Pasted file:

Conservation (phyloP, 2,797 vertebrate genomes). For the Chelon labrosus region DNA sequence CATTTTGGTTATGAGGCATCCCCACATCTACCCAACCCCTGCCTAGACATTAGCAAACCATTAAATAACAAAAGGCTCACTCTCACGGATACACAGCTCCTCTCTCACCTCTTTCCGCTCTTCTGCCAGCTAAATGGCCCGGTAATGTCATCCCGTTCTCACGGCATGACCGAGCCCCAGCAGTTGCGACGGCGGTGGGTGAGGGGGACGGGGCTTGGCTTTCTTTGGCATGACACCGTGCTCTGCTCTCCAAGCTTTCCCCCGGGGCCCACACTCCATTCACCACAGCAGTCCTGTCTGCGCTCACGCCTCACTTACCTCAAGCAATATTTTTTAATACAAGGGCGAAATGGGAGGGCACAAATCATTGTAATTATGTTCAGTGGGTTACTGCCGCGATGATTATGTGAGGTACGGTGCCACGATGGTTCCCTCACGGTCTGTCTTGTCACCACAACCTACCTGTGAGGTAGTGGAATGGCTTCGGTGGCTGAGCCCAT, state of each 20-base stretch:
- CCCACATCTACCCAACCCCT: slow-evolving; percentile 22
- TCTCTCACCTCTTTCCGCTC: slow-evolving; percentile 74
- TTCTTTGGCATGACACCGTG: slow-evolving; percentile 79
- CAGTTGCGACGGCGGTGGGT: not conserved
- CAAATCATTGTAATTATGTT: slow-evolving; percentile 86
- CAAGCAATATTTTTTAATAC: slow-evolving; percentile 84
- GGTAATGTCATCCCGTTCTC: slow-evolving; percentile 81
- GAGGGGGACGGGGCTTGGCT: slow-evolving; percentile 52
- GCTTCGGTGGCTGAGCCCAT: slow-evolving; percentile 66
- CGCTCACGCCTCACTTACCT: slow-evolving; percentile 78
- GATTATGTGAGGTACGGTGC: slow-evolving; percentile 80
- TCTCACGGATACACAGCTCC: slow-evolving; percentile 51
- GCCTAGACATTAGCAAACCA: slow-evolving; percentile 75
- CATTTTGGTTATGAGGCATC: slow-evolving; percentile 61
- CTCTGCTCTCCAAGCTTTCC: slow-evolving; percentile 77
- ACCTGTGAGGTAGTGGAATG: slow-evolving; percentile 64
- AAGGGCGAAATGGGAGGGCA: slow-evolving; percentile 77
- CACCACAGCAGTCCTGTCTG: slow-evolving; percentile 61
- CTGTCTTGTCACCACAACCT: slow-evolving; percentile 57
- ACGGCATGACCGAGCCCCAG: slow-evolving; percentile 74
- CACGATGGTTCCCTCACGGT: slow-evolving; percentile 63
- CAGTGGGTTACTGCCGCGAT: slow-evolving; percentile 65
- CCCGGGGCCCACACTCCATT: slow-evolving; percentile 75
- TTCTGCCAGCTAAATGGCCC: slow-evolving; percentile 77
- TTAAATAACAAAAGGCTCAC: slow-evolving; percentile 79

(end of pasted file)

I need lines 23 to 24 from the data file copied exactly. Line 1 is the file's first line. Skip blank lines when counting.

- CAGTGGGTTACTGCCGCGAT: slow-evolving; percentile 65
- CCCGGGGCCCACACTCCATT: slow-evolving; percentile 75